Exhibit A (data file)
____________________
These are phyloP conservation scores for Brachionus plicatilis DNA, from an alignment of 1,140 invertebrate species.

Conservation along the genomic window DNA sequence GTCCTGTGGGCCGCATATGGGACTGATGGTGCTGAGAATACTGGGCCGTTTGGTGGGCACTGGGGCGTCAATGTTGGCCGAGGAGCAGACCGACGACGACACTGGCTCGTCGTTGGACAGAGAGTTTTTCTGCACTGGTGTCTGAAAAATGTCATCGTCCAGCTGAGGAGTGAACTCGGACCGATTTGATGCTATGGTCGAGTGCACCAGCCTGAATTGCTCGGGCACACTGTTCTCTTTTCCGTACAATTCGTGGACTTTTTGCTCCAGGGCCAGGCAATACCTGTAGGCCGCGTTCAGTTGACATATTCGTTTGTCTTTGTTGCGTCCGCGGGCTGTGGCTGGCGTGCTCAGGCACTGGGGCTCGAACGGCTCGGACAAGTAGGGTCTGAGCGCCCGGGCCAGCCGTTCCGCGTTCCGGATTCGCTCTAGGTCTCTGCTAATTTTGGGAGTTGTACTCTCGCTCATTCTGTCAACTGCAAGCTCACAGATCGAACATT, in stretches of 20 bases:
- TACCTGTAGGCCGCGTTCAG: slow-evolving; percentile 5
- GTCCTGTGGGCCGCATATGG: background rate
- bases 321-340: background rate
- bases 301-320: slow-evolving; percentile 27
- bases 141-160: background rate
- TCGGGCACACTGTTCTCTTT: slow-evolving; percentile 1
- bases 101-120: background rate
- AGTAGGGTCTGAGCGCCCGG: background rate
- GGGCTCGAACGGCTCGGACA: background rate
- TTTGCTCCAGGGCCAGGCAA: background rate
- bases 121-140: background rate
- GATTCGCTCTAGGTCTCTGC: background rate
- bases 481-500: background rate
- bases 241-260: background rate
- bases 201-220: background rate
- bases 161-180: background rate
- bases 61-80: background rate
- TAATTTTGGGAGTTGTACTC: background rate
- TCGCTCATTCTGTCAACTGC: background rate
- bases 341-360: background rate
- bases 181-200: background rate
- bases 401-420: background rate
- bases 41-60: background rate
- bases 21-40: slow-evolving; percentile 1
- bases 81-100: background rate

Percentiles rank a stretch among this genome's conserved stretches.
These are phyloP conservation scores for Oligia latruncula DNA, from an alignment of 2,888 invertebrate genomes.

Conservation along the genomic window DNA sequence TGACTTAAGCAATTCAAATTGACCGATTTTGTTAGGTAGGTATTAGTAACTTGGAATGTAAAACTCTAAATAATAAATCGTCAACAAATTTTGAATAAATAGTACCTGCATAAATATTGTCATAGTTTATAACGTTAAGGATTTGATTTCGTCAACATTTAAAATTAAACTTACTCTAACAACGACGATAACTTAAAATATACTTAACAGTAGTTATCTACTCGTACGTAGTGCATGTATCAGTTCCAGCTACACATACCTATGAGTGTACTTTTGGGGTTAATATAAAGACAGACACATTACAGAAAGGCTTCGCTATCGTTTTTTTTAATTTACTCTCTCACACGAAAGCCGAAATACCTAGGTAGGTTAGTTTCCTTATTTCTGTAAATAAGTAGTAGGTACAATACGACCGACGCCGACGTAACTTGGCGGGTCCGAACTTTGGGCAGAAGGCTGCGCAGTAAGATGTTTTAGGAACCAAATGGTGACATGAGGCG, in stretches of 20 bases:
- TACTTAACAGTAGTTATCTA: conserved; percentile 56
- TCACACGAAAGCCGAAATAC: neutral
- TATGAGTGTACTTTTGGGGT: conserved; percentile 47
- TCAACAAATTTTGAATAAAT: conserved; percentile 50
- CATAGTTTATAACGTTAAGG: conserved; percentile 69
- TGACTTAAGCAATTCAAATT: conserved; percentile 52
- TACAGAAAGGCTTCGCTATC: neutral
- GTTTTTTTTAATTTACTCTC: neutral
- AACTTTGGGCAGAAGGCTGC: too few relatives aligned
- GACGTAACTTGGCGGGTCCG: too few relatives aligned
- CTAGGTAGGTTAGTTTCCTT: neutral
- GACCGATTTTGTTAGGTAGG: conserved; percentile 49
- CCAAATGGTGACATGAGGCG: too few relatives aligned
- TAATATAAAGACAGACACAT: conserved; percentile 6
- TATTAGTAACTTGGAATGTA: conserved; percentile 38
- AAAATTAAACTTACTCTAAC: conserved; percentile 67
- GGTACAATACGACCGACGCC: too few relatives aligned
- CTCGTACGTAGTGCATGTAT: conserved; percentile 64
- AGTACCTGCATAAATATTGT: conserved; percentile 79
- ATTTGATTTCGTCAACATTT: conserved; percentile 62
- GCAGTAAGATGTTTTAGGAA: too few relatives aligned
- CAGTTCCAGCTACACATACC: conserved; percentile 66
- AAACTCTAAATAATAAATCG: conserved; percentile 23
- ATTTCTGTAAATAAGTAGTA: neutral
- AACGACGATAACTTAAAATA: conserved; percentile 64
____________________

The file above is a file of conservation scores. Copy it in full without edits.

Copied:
These are phyloP conservation scores for Brachionus plicatilis DNA, from an alignment of 1,140 invertebrate species.

Conservation along the genomic window DNA sequence GTCCTGTGGGCCGCATATGGGACTGATGGTGCTGAGAATACTGGGCCGTTTGGTGGGCACTGGGGCGTCAATGTTGGCCGAGGAGCAGACCGACGACGACACTGGCTCGTCGTTGGACAGAGAGTTTTTCTGCACTGGTGTCTGAAAAATGTCATCGTCCAGCTGAGGAGTGAACTCGGACCGATTTGATGCTATGGTCGAGTGCACCAGCCTGAATTGCTCGGGCACACTGTTCTCTTTTCCGTACAATTCGTGGACTTTTTGCTCCAGGGCCAGGCAATACCTGTAGGCCGCGTTCAGTTGACATATTCGTTTGTCTTTGTTGCGTCCGCGGGCTGTGGCTGGCGTGCTCAGGCACTGGGGCTCGAACGGCTCGGACAAGTAGGGTCTGAGCGCCCGGGCCAGCCGTTCCGCGTTCCGGATTCGCTCTAGGTCTCTGCTAATTTTGGGAGTTGTACTCTCGCTCATTCTGTCAACTGCAAGCTCACAGATCGAACATT, in stretches of 20 bases:
- TACCTGTAGGCCGCGTTCAG: slow-evolving; percentile 5
- GTCCTGTGGGCCGCATATGG: background rate
- bases 321-340: background rate
- bases 301-320: slow-evolving; percentile 27
- bases 141-160: background rate
- TCGGGCACACTGTTCTCTTT: slow-evolving; percentile 1
- bases 101-120: background rate
- AGTAGGGTCTGAGCGCCCGG: background rate
- GGGCTCGAACGGCTCGGACA: background rate
- TTTGCTCCAGGGCCAGGCAA: background rate
- bases 121-140: background rate
- GATTCGCTCTAGGTCTCTGC: background rate
- bases 481-500: background rate
- bases 241-260: background rate
- bases 201-220: background rate
- bases 161-180: background rate
- bases 61-80: background rate
- TAATTTTGGGAGTTGTACTC: background rate
- TCGCTCATTCTGTCAACTGC: background rate
- bases 341-360: background rate
- bases 181-200: background rate
- bases 401-420: background rate
- bases 41-60: background rate
- bases 21-40: slow-evolving; percentile 1
- bases 81-100: background rate

Percentiles rank a stretch among this genome's conserved stretches.
These are phyloP conservation scores for Oligia latruncula DNA, from an alignment of 2,888 invertebrate genomes.

Conservation along the genomic window DNA sequence TGACTTAAGCAATTCAAATTGACCGATTTTGTTAGGTAGGTATTAGTAACTTGGAATGTAAAACTCTAAATAATAAATCGTCAACAAATTTTGAATAAATAGTACCTGCATAAATATTGTCATAGTTTATAACGTTAAGGATTTGATTTCGTCAACATTTAAAATTAAACTTACTCTAACAACGACGATAACTTAAAATATACTTAACAGTAGTTATCTACTCGTACGTAGTGCATGTATCAGTTCCAGCTACACATACCTATGAGTGTACTTTTGGGGTTAATATAAAGACAGACACATTACAGAAAGGCTTCGCTATCGTTTTTTTTAATTTACTCTCTCACACGAAAGCCGAAATACCTAGGTAGGTTAGTTTCCTTATTTCTGTAAATAAGTAGTAGGTACAATACGACCGACGCCGACGTAACTTGGCGGGTCCGAACTTTGGGCAGAAGGCTGCGCAGTAAGATGTTTTAGGAACCAAATGGTGACATGAGGCG, in stretches of 20 bases:
- TACTTAACAGTAGTTATCTA: conserved; percentile 56
- TCACACGAAAGCCGAAATAC: neutral
- TATGAGTGTACTTTTGGGGT: conserved; percentile 47
- TCAACAAATTTTGAATAAAT: conserved; percentile 50
- CATAGTTTATAACGTTAAGG: conserved; percentile 69
- TGACTTAAGCAATTCAAATT: conserved; percentile 52
- TACAGAAAGGCTTCGCTATC: neutral
- GTTTTTTTTAATTTACTCTC: neutral
- AACTTTGGGCAGAAGGCTGC: too few relatives aligned
- GACGTAACTTGGCGGGTCCG: too few relatives aligned
- CTAGGTAGGTTAGTTTCCTT: neutral
- GACCGATTTTGTTAGGTAGG: conserved; percentile 49
- CCAAATGGTGACATGAGGCG: too few relatives aligned
- TAATATAAAGACAGACACAT: conserved; percentile 6
- TATTAGTAACTTGGAATGTA: conserved; percentile 38
- AAAATTAAACTTACTCTAAC: conserved; percentile 67
- GGTACAATACGACCGACGCC: too few relatives aligned
- CTCGTACGTAGTGCATGTAT: conserved; percentile 64
- AGTACCTGCATAAATATTGT: conserved; percentile 79
- ATTTGATTTCGTCAACATTT: conserved; percentile 62
- GCAGTAAGATGTTTTAGGAA: too few relatives aligned
- CAGTTCCAGCTACACATACC: conserved; percentile 66
- AAACTCTAAATAATAAATCG: conserved; percentile 23
- ATTTCTGTAAATAAGTAGTA: neutral
- AACGACGATAACTTAAAATA: conserved; percentile 64